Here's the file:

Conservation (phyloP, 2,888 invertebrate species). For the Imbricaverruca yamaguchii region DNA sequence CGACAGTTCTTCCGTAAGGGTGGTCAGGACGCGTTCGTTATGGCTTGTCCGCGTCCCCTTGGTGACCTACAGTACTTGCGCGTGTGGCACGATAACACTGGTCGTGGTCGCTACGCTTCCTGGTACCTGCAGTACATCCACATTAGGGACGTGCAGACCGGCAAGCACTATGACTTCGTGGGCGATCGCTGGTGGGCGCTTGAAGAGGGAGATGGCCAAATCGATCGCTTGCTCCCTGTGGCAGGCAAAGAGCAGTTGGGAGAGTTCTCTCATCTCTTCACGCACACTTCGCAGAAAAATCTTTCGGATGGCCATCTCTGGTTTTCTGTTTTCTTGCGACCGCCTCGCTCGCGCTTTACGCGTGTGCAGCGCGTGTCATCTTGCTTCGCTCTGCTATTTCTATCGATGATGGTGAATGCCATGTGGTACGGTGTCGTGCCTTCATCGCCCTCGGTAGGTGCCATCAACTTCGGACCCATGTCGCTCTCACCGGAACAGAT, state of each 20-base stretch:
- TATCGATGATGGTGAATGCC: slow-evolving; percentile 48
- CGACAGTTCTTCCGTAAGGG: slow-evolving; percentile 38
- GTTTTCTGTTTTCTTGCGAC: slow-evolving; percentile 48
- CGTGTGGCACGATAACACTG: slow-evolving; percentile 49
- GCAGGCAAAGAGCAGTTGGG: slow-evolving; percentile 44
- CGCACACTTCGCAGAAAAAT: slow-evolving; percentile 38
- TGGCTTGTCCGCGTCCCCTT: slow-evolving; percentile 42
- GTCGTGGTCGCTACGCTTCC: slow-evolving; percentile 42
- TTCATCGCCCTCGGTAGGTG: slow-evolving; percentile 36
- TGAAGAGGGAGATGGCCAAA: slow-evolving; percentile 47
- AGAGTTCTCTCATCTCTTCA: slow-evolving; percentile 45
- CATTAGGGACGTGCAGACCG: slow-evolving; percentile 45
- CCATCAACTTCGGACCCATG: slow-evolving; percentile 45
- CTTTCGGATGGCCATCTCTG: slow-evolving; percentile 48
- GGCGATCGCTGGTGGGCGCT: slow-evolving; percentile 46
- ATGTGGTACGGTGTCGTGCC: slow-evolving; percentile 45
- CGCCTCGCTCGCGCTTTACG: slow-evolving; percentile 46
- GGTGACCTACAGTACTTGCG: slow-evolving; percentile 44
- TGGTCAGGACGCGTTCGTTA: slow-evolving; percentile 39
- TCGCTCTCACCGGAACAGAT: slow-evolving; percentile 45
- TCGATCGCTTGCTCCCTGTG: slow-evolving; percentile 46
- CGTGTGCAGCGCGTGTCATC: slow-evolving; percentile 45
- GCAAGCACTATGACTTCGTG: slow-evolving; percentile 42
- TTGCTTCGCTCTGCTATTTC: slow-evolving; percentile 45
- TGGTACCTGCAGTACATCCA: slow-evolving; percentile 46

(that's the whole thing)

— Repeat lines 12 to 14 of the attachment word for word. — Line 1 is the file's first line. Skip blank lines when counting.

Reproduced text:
- AGAGTTCTCTCATCTCTTCA: slow-evolving; percentile 45
- CATTAGGGACGTGCAGACCG: slow-evolving; percentile 45
- CCATCAACTTCGGACCCATG: slow-evolving; percentile 45